What’s the relevance to Disneyland Paris? Well, it’s looking more and more like our own second gate, a similar project of early 2000s misguidedness, has just lost its running partner; been left behind at the starting block. Whatever analogy you want to use, Disney California Adventure is finally getting really good, really fast — and Walt Disney Studios Park, well, it’s still ambling along like all is well. Of course, though they’ve been lumped together for years as Disney’s follies, the two parks were very different. Where California Adventure had in many of its original areas and attractions a disheartening sheen of “hip” tackiness that Imagineering are now having to steam-clean out of the place, Walt Disney Studios was (and still is) simply massively under-built. And not under-built in the rather charming “there’s plenty of room to expand” style of 2005’s Hong Kong Disneyland, either. As a member on our forum succinctly put it, it’s like “a place filled with nice Disney attractions still in their boxes, waiting to be put in a Disney park.” Ironic, then, that Toy Story Playland, probably the best (at least, most fully-realised) themed area in the park is based around toys being unpacked from their boxes.
Even that expensive new land has almost entirely failed to be integrated into the park around it, as seen above. When Walt Disney Studios doesn’t even get a themed path leading to its new land, what hope is there for going back and readdressing the original, lacking areas, like California is doing? What for the original portion of Toon Studio — the barren, soulless area in front of Animagique — do Euro Disney SCA really consider that to be Disney quality? Will Studio Tram Tour: Behind the Magic ever be given a raison-d’être beyond being an extended drive out to Catastrophe Canyon? Whatever happened to those plans Imagineering dreamed up to turn the depressing and utterly theme-less corner of Production Courtyard into a buzzing Theater District to match Hollywood Boulevard, complete with Soarin’, a new period-specific façade for CinéMagique and new dining and retail? At one time, we we seemed sure to see the terrible, emotionless “Production Courtyard” name become “Hollywood Studio”, to match its “Toon” neighbour, with Backlot following suit. Where Disneyland has “lands”, the Studio would have a collection of different theme “studios”, and finally some vision.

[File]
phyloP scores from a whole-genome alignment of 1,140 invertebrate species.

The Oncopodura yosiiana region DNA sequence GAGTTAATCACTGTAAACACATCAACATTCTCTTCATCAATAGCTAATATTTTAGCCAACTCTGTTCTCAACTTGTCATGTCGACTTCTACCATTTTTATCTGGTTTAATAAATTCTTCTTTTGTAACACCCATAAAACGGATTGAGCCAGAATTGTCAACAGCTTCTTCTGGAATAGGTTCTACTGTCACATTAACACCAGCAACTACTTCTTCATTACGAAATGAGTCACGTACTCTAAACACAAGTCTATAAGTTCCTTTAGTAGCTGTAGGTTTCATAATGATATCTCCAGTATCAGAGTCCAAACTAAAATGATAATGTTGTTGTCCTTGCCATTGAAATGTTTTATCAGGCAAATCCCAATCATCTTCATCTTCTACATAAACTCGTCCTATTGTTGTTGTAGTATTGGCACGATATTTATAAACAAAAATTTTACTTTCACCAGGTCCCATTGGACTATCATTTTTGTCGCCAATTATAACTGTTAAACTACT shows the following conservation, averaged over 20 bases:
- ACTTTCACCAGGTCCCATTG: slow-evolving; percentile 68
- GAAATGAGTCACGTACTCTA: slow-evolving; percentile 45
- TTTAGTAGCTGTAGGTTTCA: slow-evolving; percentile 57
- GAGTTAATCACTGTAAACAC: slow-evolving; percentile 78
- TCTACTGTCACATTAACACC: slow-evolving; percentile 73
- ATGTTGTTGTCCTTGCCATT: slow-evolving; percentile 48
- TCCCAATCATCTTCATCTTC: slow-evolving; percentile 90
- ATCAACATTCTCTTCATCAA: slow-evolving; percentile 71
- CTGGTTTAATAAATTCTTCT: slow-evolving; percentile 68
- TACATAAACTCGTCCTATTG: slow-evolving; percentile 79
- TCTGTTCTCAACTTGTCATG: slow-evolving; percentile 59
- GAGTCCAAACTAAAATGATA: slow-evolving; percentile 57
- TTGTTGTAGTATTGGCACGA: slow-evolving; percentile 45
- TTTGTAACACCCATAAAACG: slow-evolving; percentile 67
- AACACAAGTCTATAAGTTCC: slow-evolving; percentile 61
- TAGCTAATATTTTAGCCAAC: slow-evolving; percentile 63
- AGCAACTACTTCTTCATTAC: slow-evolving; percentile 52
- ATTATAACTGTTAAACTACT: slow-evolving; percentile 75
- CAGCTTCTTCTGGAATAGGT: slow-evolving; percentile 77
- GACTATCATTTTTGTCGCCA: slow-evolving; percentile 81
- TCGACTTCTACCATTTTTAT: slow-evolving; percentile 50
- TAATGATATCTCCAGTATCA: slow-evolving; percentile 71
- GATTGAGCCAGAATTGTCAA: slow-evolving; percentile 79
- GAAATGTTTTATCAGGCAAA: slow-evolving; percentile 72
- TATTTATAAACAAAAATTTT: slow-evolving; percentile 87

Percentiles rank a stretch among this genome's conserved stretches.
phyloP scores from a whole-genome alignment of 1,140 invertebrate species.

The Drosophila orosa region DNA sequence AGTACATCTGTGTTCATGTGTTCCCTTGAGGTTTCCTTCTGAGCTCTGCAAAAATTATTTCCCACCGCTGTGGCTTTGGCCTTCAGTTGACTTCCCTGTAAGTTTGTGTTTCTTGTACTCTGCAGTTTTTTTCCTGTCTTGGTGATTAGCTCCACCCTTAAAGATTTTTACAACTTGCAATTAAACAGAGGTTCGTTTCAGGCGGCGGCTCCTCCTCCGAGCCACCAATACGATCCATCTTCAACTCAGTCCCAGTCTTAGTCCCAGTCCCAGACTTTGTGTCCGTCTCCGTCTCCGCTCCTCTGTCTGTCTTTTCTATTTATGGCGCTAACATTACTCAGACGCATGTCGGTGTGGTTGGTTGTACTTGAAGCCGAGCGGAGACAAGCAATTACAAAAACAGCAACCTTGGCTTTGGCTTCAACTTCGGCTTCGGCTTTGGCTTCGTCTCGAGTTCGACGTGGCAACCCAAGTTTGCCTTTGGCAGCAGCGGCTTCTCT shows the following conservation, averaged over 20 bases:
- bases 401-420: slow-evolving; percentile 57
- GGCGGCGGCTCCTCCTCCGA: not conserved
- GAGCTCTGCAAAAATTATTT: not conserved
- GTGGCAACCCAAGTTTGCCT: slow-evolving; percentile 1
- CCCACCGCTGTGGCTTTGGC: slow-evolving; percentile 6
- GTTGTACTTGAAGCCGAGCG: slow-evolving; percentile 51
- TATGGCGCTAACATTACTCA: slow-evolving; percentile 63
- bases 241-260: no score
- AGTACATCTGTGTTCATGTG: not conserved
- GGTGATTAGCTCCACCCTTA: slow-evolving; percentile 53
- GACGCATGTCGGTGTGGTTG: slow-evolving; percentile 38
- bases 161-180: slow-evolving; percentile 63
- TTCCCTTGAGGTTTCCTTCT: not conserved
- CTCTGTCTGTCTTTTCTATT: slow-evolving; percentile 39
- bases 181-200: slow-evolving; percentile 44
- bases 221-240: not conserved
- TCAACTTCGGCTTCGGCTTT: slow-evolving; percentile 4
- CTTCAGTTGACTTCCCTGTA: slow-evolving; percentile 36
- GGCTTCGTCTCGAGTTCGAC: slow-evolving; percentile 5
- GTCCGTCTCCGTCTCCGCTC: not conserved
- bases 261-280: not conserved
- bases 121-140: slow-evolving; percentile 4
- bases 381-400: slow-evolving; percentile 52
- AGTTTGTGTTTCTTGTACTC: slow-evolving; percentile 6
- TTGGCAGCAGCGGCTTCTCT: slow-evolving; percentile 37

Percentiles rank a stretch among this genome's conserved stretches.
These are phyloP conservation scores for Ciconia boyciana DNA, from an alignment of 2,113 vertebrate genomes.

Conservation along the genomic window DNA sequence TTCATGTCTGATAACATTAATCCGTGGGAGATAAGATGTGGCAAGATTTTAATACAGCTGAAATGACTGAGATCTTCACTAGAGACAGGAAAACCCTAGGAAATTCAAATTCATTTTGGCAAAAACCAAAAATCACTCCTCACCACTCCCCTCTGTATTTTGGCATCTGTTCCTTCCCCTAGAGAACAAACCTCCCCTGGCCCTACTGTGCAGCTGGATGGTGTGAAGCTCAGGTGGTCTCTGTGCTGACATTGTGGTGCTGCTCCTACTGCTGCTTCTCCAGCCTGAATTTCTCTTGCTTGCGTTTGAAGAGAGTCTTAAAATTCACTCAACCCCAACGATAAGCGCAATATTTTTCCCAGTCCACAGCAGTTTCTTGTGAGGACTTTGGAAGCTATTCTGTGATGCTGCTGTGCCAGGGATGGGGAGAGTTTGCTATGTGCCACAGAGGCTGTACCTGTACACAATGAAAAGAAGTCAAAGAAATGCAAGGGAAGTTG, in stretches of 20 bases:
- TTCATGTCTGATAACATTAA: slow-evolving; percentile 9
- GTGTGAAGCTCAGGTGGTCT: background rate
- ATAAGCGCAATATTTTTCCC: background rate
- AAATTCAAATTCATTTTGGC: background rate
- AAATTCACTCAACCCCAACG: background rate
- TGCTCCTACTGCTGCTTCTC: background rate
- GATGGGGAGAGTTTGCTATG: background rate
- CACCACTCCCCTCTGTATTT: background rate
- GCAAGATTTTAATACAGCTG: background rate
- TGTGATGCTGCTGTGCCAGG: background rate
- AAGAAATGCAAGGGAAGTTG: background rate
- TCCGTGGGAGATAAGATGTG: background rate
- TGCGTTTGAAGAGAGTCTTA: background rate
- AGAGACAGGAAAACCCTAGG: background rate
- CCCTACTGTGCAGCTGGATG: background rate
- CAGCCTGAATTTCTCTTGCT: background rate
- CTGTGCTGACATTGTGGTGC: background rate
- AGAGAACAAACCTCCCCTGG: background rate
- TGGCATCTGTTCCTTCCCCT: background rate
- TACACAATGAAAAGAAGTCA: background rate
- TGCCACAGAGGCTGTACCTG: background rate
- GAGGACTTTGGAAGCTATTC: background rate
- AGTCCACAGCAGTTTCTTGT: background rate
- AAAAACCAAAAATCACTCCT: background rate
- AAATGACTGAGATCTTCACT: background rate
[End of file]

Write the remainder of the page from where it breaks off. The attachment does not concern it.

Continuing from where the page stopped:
Yes, Walt Disney Studios has been given Toy Story Playland whilst California Adventure will get an expensive Little Mermaid dark ride and an enormous Cars Land, but right now this isn’t about size or scale, it’s about vision and intent. Disneyland Paris doesn’t have the money for a Cars Land, but it probably doesn’t need it. The best part of the California makeover isn’t the new attractions but the sensible and thoughtful re-touching of the original park — adding detail, atmosphere, charm and soul. Paris could spend as much as it likes on that mythical Ratatouille dark ride to be nestled at the back of Toon Studio, but it will just be another self-contained patch of quality. The park as a whole still won’t work if the original areas remain unfinished. Luckily, these corners of the park are so devoid of anything that they’re practically a blank canvas. There’s no giant tile mural needs knocking down here. The attractions are top quality, they just need to be unpacked from their boxes, wrapped in a cohesive theme. So where is the vision for Walt Disney Studios, the intent? Maybe it’s still to come. We’ve heard rumblings of a “30-year plan” — but that means if you’re in your 30s today, you’ll be just about retiring by the time the park has moved forward. Today, to the eyes of a visitor, the Studios isn’t going anywhere — and the worst thing a Disney park can ever be is static.